Soon after Baltimore Sheriff John W. Anderson hired his girlfriend and future wife as a $24,000-a-year secretary in 1998, she had back surgery and stayed home for two months. Although she quickly exhausted her sick leave, the paychecks kept coming.
And the paychecks kept coming when Donna Gilchrist Anderson took three more months of sick leave last year - and when she worked part time for more than a month, records show.
Anderson says he has done nothing wrong in his hiring or in the handling of Donna Anderson's sick leave. He and his wife say three employees, who owe their jobs to Anderson, voluntarily donated more than 120 sick days to Donna so she could take time off.
Anderson said his wife is treated just like everybody else. Other employees have donated sick time to each other, he said.
"She gets cut no breaks," Anderson said. "If she screws up, I'll fire her as fast as I fire anybody else. When she is here during the day, she is Donna Anderson - employee."
But city Comptroller Joan Pratt is examining the apparent special treatment of Donna Anderson, which might have violated state personnel and ethics laws.
What Pratt terms an "audit" of the sheriff's office began at the recommendation of State Prosecutor Stephen Montanarelli. He investigated unrelated allegations involving grant spending, and instead turned up questions about Donna Anderson's sick leave, according to sources familiar with the investigation.
In addition, six other relatives, close friends or children of friends of Anderson and his second in command, Col. G. Wayne Cox, are on the sheriff's payroll:
The husband of Anderson's niece is a deputy sheriff trainee earning $27,592. He got the position in April 1998. Brian Brummitt, who Anderson said began as a court security officer, declined to comment.
Anderson lavished praise on Brummitt. "If he had 10 more brothers and sisters or cousins, uncles or people who he went to school with, based on what I've seen of this young man, I'd go out and recruit them personally myself."
The maid of honor at Anderson's December 1998 wedding to Donna Gilchrist is a deputy sheriff trainee earning $26,579. She was hired six months before the nuptials as a court security officer, Anderson said. Tamara Purnell did not return repeated phone calls.
"She is one of the best employees we have around here," Anderson said.
The wife of the pastor at Donna Anderson's father's church, John Wesley AME Church in East Baltimore, was hired as a secretary in August and is receiving $25,293. Anderson called her a "heck of an asset."
In an interview, Althea Bell said her relationship to the sheriff meant nothing. "My process was no different than anyone else's. I just happen to know the sheriff," Bell said.
The daughter of state Sen. Joan Carter Conway of Baltimore was hired in August 1997. She is a court security officer earning $23,640. Anderson said he is a close friend of her father.
Jacqueline Conway, who is listed as a court security officer, said she works as a clerk. Asked about her father's friendship with Anderson, she replied: "What does that have to do with me working here?" She declined to answer further questions.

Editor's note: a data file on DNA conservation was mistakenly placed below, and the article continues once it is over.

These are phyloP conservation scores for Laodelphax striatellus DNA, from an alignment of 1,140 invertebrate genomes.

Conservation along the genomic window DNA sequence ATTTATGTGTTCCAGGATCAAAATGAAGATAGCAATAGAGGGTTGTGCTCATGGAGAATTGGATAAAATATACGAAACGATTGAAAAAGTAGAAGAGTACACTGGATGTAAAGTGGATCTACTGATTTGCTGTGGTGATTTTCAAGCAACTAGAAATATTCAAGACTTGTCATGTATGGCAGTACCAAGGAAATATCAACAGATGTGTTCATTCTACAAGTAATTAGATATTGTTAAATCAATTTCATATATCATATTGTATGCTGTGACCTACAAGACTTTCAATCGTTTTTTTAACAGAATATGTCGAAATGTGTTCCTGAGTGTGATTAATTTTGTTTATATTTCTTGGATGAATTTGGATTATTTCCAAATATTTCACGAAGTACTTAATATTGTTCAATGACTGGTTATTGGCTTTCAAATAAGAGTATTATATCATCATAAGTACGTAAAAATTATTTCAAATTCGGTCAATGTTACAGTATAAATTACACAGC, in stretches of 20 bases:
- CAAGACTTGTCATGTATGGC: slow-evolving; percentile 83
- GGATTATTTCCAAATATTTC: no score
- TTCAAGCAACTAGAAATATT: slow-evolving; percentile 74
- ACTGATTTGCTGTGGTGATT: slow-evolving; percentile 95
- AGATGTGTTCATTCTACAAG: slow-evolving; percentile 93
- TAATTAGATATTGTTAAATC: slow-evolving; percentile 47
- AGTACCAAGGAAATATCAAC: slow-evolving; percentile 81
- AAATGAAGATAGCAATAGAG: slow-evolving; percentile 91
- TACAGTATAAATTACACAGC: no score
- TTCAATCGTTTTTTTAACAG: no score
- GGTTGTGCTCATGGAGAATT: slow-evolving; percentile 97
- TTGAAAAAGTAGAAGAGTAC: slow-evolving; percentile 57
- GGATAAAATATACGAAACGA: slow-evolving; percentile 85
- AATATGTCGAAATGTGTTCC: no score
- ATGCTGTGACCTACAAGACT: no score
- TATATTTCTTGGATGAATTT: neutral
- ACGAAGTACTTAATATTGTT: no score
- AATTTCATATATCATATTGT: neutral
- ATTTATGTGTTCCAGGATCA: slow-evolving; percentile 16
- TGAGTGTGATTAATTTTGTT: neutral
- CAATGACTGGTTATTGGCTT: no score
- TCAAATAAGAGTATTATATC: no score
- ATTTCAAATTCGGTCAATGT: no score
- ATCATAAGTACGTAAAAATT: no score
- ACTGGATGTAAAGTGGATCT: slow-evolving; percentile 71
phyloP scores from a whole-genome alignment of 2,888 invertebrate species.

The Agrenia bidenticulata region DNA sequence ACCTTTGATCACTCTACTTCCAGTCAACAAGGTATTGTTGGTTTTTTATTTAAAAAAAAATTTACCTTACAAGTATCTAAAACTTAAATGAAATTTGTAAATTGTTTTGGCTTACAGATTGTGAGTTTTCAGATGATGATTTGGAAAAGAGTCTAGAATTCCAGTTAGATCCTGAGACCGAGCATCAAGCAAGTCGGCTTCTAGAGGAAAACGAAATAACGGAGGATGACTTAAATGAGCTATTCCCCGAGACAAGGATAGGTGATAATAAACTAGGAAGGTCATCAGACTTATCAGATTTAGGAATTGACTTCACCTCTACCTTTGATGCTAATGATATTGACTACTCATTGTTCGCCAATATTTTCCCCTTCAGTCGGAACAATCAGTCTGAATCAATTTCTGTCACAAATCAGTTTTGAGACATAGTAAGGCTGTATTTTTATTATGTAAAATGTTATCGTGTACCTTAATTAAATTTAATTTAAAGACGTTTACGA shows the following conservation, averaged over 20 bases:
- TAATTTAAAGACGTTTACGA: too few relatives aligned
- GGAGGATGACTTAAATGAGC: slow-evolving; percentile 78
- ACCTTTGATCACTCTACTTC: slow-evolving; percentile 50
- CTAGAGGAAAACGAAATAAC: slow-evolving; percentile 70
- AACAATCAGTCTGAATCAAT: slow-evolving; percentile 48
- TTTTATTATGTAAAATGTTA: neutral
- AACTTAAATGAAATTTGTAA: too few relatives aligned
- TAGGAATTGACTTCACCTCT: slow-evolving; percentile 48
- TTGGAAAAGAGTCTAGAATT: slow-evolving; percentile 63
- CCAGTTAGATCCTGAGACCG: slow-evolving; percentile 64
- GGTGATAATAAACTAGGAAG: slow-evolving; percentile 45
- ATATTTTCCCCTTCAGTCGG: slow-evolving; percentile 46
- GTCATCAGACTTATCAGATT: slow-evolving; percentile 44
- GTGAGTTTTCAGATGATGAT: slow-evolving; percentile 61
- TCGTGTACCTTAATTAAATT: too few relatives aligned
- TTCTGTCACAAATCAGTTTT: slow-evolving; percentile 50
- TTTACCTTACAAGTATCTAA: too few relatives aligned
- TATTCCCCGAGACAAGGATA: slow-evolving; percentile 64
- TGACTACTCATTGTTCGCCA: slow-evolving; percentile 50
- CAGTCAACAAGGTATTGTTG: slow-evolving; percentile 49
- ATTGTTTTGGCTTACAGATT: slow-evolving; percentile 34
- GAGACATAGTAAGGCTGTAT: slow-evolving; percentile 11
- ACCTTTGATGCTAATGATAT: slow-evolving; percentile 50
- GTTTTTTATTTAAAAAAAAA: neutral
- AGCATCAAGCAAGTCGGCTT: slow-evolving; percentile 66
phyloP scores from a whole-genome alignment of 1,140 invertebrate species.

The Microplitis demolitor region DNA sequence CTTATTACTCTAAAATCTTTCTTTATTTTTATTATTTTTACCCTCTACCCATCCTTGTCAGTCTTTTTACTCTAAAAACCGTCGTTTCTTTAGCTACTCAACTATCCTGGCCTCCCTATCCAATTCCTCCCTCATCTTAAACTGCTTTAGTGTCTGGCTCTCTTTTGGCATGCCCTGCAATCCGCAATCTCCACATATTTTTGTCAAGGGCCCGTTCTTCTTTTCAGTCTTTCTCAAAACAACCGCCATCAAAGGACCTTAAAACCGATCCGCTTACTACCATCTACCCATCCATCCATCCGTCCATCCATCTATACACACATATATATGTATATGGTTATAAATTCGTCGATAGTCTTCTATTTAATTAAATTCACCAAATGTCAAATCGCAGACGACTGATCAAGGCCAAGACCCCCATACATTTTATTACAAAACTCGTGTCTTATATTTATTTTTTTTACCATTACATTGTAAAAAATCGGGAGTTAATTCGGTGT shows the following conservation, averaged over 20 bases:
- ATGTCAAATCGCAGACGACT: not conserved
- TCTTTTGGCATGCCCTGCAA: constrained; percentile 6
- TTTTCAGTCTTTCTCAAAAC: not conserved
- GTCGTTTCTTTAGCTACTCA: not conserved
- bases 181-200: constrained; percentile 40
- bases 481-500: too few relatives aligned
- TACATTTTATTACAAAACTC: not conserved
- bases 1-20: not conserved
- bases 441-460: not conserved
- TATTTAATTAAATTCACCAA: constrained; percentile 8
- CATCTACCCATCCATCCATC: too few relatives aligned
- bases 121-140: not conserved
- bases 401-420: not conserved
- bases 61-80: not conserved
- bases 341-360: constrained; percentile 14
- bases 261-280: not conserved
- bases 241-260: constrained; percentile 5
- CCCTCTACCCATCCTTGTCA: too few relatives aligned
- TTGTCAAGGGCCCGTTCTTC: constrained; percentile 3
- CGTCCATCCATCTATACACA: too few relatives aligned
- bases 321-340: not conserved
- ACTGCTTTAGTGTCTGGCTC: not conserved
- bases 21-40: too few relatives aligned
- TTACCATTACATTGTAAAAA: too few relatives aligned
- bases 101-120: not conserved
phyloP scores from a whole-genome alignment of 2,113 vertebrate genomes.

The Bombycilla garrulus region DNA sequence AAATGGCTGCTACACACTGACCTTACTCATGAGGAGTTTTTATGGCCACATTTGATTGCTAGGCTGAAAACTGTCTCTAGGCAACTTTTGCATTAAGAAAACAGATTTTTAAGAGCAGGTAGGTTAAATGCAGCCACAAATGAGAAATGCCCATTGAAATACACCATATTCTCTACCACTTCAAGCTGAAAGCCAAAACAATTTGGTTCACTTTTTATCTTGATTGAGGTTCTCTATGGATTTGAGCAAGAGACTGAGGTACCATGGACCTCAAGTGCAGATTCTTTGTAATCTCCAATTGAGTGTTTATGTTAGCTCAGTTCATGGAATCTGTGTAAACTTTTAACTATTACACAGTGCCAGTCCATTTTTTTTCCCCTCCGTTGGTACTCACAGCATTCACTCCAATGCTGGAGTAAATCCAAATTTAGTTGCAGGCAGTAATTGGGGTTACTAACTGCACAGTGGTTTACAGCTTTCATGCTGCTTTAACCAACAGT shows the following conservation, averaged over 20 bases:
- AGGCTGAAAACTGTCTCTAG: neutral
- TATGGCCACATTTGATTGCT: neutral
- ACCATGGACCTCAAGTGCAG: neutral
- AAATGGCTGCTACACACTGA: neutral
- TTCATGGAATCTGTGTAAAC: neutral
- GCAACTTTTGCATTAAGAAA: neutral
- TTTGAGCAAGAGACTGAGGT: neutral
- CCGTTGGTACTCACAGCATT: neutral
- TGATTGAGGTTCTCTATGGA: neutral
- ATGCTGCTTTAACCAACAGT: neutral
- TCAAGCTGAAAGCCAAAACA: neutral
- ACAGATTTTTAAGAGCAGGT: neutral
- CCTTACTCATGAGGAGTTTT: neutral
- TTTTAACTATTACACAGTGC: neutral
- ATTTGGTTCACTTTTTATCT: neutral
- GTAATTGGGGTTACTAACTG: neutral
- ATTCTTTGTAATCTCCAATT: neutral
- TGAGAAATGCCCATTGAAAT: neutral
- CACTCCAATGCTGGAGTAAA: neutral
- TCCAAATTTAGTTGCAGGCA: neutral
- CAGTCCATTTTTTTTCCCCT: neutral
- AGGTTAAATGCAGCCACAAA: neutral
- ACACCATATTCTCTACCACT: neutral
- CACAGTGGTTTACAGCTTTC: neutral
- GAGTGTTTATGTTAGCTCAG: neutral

The brother of state Sen. Ralph Hughes of Baltimore was given a job in 1993 because Anderson said he had "respect and admiration" for their father. Michael Hughes is a clerical assistant earning $22,974. He declined to answer questions about his job.
The daughter of Cox was hired as a court security officer with annual pay of $22,757 in September 1999, just months after Cox was promoted to chief deputy, the No. 2 position in the office. Amanda Cox declined to comment.
Anderson, 53, earns $64,000 and has been elected three times since being appointed sheriff in 1989. His 134 employees are based in the Circuit Court buildings on Calvert Street and are responsible for serving warrants, summonses and foreclosure notices, as well as providing security for all five city courthouses.
At sheriff's 'pleasure'
More than half the jobs are civil service positions with the state - such as deputy sheriff - that require employees to pass certain tests. There are about 45 patronage appointees - such as secretaries and court security officers - who serve "at the pleasure" of the sheriff. Basic requirements for a court security position are having a high school diploma, or a GED, and being a U.S. resident, Anderson said.
All people hired for deputy sheriff and court security positions must go through a certified police academy. The difference between them is that court security officers can start work immediately, because they don't have to pass a state entrance exam like the deputies. They can also work without going through a police academy, if they are placed in a position that does not require carrying a gun, such as checking bags at the courthouse doors, said Michael E. Davey, lawyer for the Fraternal Order of Police lodge that represents the sheriff's deputies.